Friday, September 14, 2007

My Kid Could Beat Up Your Kid

“You should see the way my little Ginger sits still,” I said to the man next to me.

“It’s so great that she’s learned to do that,” he said. “She’s been working on it for quite a long while now, right?”

“Just two weeks…by the way, did your Melinda ever figure out about not pooping in the kitchen?” I asked. “I know she has had some trouble with that.”

“No, not that much trouble. We got a shock collar and that took care of it in two seconds flat. She’d start to squat on the linoleum and BAM! one short sharp shock was all it took.”

As I sat with the Dog Park regulars and we bragged about how great our dogs are, I was suddenly struck by how similar dog owners are to parents. I could have sworn that I took part in the exact same conversation—snide insinuations and all—five years ago as Isabel frolicked on the Commons Playground with the other toddlers. The only difference between the dog owners and the parents was the shock collar. (Very few dog owners I know actually resort to the shock collar.)

Where does this parental urge to brag about our offspring come from? I feel it rather strongly, but, like many other things I feel, I am unable to get at the motive behind the feeling.

Is it an urge to make myself look better as a parent? Perhaps the process goes something like this: Isabel is my daughter and she is good at gymnastics, therefore I must be a great Dad. Or is it slightly less self-centered and more like advertising—a way to give my daughter a leg up in the world? Whatever the reason, I certainly feel the urge to brag strongly.

And I don’t seem to be the only one who wants the whole world to know about how special my child is. You see the “My child is an honor roll students at…” bumper stickers, the car window decals with uniform numbers advertising the fact that the son or daughter of the driver is on the high school baseball team, and the “Cornell Mom” sweatshirts all over the place.

I don’t remember this level of one-upmanship happening when I was child. My many siblings and I were all athletic and we made the honor roll more often than not, but my parents would never say that stuff out loud in public. We knew they were proud of our accomplishments because they told us, not because they told the world.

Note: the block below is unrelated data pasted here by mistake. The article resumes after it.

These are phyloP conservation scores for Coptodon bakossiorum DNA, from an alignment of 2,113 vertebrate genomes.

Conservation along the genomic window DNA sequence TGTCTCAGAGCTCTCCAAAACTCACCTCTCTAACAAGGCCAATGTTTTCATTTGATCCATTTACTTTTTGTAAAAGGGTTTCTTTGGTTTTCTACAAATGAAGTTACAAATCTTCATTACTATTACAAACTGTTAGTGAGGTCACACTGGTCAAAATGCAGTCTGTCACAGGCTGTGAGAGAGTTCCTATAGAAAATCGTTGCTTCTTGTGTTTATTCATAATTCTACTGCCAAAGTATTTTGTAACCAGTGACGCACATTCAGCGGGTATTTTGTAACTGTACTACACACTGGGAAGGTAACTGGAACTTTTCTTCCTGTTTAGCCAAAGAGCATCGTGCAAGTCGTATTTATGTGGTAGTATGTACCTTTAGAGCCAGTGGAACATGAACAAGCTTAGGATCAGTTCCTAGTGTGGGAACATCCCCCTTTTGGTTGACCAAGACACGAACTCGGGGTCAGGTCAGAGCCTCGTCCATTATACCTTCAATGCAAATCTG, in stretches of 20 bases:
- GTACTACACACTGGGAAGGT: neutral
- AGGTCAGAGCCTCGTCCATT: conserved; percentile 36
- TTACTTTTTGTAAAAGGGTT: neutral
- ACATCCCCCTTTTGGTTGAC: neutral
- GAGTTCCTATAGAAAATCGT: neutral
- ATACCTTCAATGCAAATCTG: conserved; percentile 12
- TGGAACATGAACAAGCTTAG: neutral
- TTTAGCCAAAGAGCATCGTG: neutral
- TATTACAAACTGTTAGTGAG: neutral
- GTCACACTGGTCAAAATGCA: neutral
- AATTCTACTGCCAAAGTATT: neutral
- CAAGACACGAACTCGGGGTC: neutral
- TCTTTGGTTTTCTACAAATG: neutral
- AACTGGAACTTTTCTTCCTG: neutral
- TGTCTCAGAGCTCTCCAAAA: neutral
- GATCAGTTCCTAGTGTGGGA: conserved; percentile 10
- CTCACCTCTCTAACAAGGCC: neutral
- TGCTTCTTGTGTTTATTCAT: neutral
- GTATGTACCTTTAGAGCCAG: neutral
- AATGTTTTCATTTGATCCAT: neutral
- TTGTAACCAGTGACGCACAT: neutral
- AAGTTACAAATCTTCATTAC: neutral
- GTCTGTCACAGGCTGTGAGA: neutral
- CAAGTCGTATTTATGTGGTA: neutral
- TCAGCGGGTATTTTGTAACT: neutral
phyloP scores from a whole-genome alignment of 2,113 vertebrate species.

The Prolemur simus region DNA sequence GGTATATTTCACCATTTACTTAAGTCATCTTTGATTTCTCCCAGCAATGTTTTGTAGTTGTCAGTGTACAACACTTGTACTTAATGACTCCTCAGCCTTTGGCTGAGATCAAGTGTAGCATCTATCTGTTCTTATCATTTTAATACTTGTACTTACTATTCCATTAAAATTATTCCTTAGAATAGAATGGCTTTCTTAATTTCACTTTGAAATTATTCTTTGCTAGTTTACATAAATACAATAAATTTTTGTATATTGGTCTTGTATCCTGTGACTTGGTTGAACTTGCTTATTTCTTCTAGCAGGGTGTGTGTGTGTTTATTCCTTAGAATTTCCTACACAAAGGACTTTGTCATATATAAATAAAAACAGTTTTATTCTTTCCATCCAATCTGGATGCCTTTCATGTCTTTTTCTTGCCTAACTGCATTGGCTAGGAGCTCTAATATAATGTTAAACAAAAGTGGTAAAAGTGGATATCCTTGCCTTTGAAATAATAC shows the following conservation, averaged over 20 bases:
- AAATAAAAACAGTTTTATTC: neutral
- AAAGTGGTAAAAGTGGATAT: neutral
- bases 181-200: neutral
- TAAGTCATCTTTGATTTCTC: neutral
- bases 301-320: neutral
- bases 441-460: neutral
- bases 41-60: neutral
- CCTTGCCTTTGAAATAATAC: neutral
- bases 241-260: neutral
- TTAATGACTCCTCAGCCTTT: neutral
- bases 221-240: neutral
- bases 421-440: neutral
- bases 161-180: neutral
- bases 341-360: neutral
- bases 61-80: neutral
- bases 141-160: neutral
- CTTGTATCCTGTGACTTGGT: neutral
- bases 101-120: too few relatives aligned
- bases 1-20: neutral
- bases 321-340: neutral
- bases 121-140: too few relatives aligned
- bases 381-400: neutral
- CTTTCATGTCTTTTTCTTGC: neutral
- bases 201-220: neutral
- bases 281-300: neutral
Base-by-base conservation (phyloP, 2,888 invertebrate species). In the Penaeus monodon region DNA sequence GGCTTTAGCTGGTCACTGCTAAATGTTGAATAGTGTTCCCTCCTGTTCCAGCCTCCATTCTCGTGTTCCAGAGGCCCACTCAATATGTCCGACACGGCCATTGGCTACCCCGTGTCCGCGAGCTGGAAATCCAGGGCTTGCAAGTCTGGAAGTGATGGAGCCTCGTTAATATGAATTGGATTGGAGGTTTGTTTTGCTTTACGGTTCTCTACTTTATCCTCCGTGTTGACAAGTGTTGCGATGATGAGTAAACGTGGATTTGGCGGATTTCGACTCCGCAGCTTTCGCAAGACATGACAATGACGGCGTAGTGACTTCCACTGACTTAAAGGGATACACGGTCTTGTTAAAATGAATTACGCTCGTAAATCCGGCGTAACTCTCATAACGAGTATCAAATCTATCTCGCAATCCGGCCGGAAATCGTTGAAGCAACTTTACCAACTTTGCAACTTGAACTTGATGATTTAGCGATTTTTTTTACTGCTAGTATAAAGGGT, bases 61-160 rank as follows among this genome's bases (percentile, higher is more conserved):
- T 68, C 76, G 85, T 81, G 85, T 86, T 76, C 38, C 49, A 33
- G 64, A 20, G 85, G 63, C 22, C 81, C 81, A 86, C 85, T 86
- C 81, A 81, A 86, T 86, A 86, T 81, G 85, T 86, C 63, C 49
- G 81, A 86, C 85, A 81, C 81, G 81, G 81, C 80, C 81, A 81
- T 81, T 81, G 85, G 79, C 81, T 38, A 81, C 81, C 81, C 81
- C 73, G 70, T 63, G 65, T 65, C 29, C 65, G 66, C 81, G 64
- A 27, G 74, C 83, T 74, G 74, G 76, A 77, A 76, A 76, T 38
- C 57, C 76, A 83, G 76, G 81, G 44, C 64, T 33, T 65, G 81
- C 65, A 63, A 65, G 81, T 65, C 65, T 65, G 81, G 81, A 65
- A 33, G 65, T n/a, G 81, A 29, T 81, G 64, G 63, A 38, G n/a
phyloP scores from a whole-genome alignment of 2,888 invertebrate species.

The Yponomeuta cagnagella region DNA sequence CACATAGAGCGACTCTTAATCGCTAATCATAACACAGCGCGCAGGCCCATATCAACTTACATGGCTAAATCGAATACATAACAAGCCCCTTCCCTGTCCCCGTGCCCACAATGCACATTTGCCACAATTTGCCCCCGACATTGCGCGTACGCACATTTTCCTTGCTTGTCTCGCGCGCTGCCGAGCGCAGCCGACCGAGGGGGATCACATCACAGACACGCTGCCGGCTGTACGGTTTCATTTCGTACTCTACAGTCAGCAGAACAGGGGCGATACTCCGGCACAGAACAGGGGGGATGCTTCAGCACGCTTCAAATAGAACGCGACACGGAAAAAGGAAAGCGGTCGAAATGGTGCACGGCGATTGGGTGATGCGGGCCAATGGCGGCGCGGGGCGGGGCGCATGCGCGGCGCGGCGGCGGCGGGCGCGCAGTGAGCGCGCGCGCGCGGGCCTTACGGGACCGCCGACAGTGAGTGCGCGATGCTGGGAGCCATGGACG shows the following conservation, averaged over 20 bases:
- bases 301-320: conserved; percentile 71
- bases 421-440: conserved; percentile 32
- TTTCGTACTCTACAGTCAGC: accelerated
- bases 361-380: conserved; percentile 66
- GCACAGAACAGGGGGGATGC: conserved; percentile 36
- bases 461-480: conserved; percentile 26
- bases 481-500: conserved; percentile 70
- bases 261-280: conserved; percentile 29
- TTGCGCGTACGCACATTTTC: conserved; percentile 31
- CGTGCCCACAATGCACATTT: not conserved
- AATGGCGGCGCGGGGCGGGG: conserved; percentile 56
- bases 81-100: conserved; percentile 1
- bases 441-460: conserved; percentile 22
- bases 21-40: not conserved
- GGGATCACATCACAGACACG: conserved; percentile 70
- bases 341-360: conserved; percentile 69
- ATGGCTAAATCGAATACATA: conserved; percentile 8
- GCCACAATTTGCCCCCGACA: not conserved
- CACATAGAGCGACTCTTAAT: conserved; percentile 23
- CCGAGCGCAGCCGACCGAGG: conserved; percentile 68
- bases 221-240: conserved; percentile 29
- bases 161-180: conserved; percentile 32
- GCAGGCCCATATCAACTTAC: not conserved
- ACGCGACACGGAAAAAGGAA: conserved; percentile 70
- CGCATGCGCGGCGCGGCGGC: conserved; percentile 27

The thing is, now that bragging about our kids seems to have become the norm among the hyper-vigilant super moms and dads who make up my generation and who have turned “parenting” into a verb, I find myself forced to endure the ever-escalating parental claims of brilliance in more and more settings. Often these over-proud parents aren’t even listening to each other. It becomes clear after overhearing just a sentence or two that they are simply waiting for each other’s mouths to stop moving so they can launch into their own story illustrating how great their own kid is.

About two years ago I had a very sore throat as Isabel had a gymnastics class. It forced me to keep out of the conversation among the other parents. Instead, I was forced to just listen. It was then I realized that I was normally a willing and vocal participant in the brag-a-thons and I decided to quit cold turkey. It wasn’t easy, but it was certainly the right decision for me. I know how I feel about my daughter and I know how distasteful I find boastfulness, whether merited or not. So the right policy for me is Abstinence. The only problem is, many of the parents at Isabel’s gymnastics and music lessons haven’t taken the same vow.

Withering looks and sounds of derision haven’t done a thing to slow the torrent coming from some of the other parents, so now I make sure to have a book, newspaper, laptop, or schoolwork with me at all times. They are my armor and my shield. Once in a while I peek out from behind my protection, under the oft-misguided assumption that there must be a kindred spirit in the room somewhere who is just as fed up as I am with the non-stop verbal competition between the parents.

Sometimes I recognize them by the book or newspaper they have brought, sometimes by the subtle roll of the eyes at a particularly obnoxious comment. Once in a while we will make eye contact and share an exasperated look. Even more rarely, we will sit near each other and talk about how tiresome the other parents can be with all their bragging. When I happen to meet one of these co-conspirators in the War on Bragging, we will quite often talk (quietly, of course) about how great we think we are for not joining in with the boastfest.

I hope you won’t misunderstand me. I believe it is important to be proud of our kids and to let them know we are proud of them. I am certainly NOT calling for any sort of move in the opposite direction. I do not believe, for example, that we should start adhering to our cars bumper stickers that say “My son was arrested for DUI!” or “My daughter got kicked off the softball team at Springfield High School!” Rather, we should maybe just realize that we are all proud of our own kids and life is not a competition about who can be prouder and louder.

I realize I probably sound like I am bragging about not bragging. And maybe I am. If so, I apologize. When the other parents start in with their toppers, I am still tempted to join right in. Only now, when I feel like telling everyone that Isabel’s head circumference was in the 83rd percentile when she was 18 months old or that she could do a cartwheel when she was three, I think about the moms in the parent observation room at gymnastics and I bite my tongue, HARD. Maybe I should think about investing in a shock collar for me, just to be sure.

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